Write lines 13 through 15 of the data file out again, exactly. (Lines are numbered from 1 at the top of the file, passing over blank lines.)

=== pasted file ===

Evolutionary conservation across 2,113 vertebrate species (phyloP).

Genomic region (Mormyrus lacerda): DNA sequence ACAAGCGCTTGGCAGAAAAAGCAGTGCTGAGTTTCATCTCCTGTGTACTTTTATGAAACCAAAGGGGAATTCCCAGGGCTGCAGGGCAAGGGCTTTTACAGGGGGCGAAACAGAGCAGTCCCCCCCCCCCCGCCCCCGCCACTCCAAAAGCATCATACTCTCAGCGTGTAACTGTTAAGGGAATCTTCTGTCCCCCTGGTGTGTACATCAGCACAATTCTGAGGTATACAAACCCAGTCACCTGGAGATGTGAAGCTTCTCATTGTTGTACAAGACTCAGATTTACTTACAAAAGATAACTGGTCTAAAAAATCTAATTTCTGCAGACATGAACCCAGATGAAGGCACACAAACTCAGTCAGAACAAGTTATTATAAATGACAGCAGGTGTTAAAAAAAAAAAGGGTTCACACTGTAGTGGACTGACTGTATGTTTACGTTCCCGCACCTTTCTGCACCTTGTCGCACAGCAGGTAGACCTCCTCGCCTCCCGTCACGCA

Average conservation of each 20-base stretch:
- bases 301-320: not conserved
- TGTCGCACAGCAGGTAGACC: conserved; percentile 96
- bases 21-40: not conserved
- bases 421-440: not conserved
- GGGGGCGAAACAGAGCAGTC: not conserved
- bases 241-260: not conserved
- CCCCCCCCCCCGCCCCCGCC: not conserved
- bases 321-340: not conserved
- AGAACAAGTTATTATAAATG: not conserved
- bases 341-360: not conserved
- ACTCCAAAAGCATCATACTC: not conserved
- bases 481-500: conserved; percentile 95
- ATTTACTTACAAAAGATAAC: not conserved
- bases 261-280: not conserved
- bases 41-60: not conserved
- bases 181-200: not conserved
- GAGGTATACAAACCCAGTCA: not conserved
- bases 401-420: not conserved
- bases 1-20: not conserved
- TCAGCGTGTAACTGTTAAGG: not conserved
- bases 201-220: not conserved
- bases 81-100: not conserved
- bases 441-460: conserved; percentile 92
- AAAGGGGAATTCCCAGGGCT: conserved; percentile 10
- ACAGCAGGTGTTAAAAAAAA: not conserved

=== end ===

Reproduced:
- bases 341-360: not conserved
- ACTCCAAAAGCATCATACTC: not conserved
- bases 481-500: conserved; percentile 95